The ClaRA application design process is different from a traditional approach in two major ways. First, ClaRA application design is performed by linking together graphical icons (representing selected software building blocks, called services) on the design canvas of the ClaRA designer graphical interface, which is then “compiled” into a coherent application ready for the execution. The second and critical difference is that ClaRA applications execute according to the rules of data flow instead of a more traditional programming approach, where sequential series of instructions (lines of code) are written to perform a required algorithm. In this respect ClaRA application design promotes data and data flow as the main concept behind any physics data processing algorithm. ClaRA service execution is data-driven and data-dependent. The flow of data between services in the application determines the execution order of services within the application. These differences may seem minor at first, but the impact is revolutionary because it allows the data paths between application parts (services) to be the application designer’s main focus. A ClaRA service has inputs, is capable of processing data, and producing the output data. Once a given service receives valid data, that service executes its engine, produces output data, and passes that data to the next service in the dataflow path.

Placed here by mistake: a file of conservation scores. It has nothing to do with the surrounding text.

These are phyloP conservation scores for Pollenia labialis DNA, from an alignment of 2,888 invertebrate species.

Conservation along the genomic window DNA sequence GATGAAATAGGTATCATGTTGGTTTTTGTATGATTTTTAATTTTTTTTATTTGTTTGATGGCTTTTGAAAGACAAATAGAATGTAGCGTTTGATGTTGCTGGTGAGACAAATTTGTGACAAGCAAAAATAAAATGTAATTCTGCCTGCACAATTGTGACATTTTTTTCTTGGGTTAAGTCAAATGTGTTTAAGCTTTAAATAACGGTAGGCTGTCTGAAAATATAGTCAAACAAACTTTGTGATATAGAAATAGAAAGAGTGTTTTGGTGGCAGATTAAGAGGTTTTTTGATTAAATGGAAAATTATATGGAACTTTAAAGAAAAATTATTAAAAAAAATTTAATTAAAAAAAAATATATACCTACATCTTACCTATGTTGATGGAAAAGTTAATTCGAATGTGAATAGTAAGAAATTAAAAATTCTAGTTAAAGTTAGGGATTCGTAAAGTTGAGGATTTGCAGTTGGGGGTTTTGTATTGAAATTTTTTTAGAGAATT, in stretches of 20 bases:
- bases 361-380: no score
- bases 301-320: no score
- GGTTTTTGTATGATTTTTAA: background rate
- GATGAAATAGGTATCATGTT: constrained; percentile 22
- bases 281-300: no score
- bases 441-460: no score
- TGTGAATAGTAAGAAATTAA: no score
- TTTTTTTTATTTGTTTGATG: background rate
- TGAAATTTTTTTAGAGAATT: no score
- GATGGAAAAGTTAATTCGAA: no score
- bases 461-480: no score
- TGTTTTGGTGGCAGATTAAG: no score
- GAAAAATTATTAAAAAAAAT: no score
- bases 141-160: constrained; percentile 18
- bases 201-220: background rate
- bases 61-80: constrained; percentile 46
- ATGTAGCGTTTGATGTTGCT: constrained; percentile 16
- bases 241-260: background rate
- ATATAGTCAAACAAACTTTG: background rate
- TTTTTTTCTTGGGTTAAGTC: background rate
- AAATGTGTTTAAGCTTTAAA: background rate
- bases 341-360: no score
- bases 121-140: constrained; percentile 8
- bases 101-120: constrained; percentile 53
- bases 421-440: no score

This guide shows how to develop ClaRA services (application building blocks) and compose data processing applications based on these services. In this guide, the term ClaRA service has a very specific meaning. It is similar to the SOA (Service Oriented Architecture) service definition and functionality. A ClaRA service provides an independent software component that is combined with other ClaRA services to assemble a final physics data processing application.

Let us elaborate on this definition, assuming that the reader is familiar with the object-oriented programming. Consider the difference between objects and services. An object represents an entity in a specific domain, being nothing more than data combined with associated processing routines. A service, on the other hand, is an atomic, self-contained piece of software. The ClaRA framework is responsible for locating, loading into memory, and connecting/linking services at runtime. ClaRA provides a unique environment for an application designer to load services dynamically as needed, deploy services at a desired granularity, link services across the network and across multiple virtual machines, combine services written in different programming languages, etc. Service specific information, including meta-data, is available through the ClaRA service interface. This is a guide to a new approach for developing physics data processing applications using self-contained, compiled applications, called services, which interact with other services through a well-defined interface.